As summer winds down, students are busy packing their backpacks and teachers are preparing classrooms and curriculum to welcome them warmly. Humanities councils are committed to supporting their local educators, students, and families as they reorient toward and transition back to the classroom for a fresh start.

To prepare teachers for the 2022-23 school year, the Arkansas Humanities Council (AHC) conducted 13 summer teacher workshops to inform K-12 teachers of upcoming educational grants, programs and resources, and help spread humanities education across the state. During the 2022-23 school year AHC will continue hosting professional development opportunities for educators with the overall goal of sharing resources and information in anticipation of the spring 2023 opening of  “Voices and Votes” traveling exhibit. This effort includes a new teacher seminar series, “Bending Towards Justice,” that explores the history of voting rights in Arkansas and the nation.

Over the summer, with support from a grant from Virginia Humanities, Hardwired Global worked to bring together teenage refugees with their non-refugee peers to “help them both make sense of the refugee experience.” Encouraging students to ignite their imaginations, Hardwired’s pilot training program was designed around the fictitious land of “Fruitopia” and used a playful exercise to help Virginian students address challenges to refugee integration.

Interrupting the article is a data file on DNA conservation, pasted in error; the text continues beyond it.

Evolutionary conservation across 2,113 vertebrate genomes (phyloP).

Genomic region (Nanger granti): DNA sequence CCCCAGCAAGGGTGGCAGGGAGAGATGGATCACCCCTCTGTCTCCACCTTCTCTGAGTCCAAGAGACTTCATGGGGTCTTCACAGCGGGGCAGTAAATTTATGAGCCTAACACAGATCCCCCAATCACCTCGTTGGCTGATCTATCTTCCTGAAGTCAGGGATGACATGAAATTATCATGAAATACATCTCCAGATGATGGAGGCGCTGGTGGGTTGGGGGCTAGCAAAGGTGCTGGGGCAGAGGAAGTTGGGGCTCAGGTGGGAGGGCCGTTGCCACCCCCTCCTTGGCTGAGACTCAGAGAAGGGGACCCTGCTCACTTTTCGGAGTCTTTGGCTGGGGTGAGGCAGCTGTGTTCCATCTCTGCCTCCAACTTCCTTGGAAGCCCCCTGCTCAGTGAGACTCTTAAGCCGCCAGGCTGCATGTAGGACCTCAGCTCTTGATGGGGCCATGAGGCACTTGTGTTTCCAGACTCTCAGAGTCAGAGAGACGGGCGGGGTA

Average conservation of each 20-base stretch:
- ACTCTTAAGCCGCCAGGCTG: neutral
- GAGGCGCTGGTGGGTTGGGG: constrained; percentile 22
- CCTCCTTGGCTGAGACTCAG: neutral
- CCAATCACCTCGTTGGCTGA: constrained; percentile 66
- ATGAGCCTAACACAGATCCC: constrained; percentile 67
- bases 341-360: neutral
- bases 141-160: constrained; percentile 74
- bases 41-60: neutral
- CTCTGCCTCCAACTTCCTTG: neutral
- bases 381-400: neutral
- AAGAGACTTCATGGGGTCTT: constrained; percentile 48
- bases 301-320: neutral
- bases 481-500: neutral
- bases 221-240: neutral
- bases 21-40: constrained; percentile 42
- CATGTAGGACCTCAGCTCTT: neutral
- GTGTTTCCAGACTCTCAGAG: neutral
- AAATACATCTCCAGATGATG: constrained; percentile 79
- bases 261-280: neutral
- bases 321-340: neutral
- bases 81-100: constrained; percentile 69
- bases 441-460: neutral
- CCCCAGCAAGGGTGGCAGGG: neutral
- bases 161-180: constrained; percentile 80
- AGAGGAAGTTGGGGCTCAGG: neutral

On August 27, Amerika Samoa Humanities Council supported youth engagement through the first annual A.B.L.E. (Agency for Better Living Endeavors) Art-Reach Workshops in Su’igaula. This event was open to learners and creatives of all ages and included interactive workshops on painting, traditional and contemporary dance, traditional crafts, photography, and more.

During September, Colorado Humanities is supporting a month of history, anthropological, and archaeological events in La Plata County, including the “History Live” event, “As Seeds, We Grow: Student Reflections on Resilience.” This exhibition by Elise Boulanger “celebrates Indigenous identity and resilience with consideration to Fort Lewis College’s history as a federal Indian boarding school.” 

In Texas, educators are busy pursuing online professional development programs through Humanities Texas’ Teachers Institutes. This fall, the council is partnering with the National Archives and Records Administration and the National Archives Foundation to host a webinar series on primary source pedagogy for U.S. history teachers in the state.

Though the past few years have proved unpredictable and presented unique challenges to teaching and learning, school communities across the country have adapted with grace and resilience. Humanities Councils will continue to support the growth and adaptation of fellow educators throughout the school year.

Written by: Jazzy DiMeglio